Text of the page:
# Carrier Electrons Generation and Recombination Time

When a Electron gets promoted to the conduction band from valence band (In generation) lets say for example in Silicon at room temperature.

Is there any way to determine (on average) how long it will last before falling back down in the hole it just left.

What about with a Voltage Applied?

Thanks

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Do you mean generation due to absorption of light, or random thermal generation. There are equations which give the radiative recombination rate would that help? –  boyfarrell Feb 14 '13 at 12:14
Random Thermal Gen. –  Mercfh Feb 14 '13 at 19:44

I think you can get a estimate like this.

For a semiconductor with no split in the quasi-Fermi levels, the electrons and holes take their intrinsic values (carrier density) $n_0$ and $p_0$ ($cm^{-3}$). The charge carriers are in equilibrium with the thermal photons being absorbed and emitted inside the material. So if we calculate the emission rate of thermal photons then we know the time constant for how long the thermally generated carriers will last before recombining (because at equilibrium upwards rates and downward rates must balance).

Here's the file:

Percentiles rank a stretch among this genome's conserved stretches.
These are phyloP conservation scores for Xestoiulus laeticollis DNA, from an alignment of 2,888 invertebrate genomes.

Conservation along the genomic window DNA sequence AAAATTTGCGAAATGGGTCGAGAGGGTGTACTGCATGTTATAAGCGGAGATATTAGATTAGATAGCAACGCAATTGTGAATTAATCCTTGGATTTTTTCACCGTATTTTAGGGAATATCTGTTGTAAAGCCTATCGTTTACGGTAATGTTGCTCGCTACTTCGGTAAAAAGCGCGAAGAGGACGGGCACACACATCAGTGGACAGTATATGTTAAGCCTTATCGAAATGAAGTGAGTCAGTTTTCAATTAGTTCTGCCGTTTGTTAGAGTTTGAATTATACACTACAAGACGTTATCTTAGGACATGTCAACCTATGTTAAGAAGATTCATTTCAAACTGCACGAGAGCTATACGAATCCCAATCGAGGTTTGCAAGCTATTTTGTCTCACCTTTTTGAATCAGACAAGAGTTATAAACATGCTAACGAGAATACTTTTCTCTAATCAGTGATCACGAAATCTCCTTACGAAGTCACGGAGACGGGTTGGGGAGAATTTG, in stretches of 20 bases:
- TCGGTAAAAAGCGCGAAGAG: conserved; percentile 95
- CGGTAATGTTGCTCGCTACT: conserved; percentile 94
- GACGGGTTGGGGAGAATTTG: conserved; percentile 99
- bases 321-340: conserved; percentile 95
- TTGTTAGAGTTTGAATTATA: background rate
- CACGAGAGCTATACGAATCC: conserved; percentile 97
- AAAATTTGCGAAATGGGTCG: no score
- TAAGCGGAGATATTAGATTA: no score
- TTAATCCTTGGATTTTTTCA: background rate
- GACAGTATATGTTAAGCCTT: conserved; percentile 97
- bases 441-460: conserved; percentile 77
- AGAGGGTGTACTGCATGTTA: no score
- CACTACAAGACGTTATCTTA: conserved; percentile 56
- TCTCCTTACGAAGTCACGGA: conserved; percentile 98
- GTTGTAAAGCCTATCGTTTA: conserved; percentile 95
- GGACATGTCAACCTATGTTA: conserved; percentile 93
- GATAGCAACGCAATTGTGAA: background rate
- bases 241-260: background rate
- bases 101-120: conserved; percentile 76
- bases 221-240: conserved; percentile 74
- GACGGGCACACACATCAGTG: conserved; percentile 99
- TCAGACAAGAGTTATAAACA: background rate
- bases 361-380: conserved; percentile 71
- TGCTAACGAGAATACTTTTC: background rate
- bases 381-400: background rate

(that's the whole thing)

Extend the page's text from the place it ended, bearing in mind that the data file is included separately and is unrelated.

Let's assume perfect bimolecular recombination, then the rate of thermal emission is,

$\frac{\partial n}{\partial t} = Bn_0p_0$,

where $B$ is the bimolecular recombination coefficient, for GaAs, $B=7\times10^{-10}$$cm^{6}s^{-1}, and the intrinsic carrier density is, n_i=n_0=p_0=2\times10^{6}$$cm^{-3}$. This gives a transition rate of 2800 $s^{-1}$.

This seems a bit slow. But it's correct for the assumptions, namely because we assumed an un-doped intrinsic semicondutor (the carrier density is very low).

For more information I recommend 'Light-Emitting Diodes by E. Fred Schubert’, search for the vanRoobroeck-Shockley equation.

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Is this how fast they are generating? or how long it's lasting before falling back into it's own hole. And when it's generated...is it most likely to fall back into the hole its left? or another hole "near" it? –  Mercfh Feb 17 '13 at 9:05
At equilibrium generation and recombination are the same so this gives the time-constant for both processes. Semiconductors have an effective density of states of ~$10^{17}\textrm{cm}^{\textrm{-3}}$ at the band edges, so it is extremely unlikely that the same atomic orbital will be involved in both the same generation and recombination process. Hope that clears things up. –  boyfarrell Feb 17 '13 at 22:29
It does! thanks for the info! –  Mercfh Feb 18 '13 at 3:55
It's nice to read some semiconductor questions on this site, it's mostly heavy on the theory. –  boyfarrell Feb 18 '13 at 8:08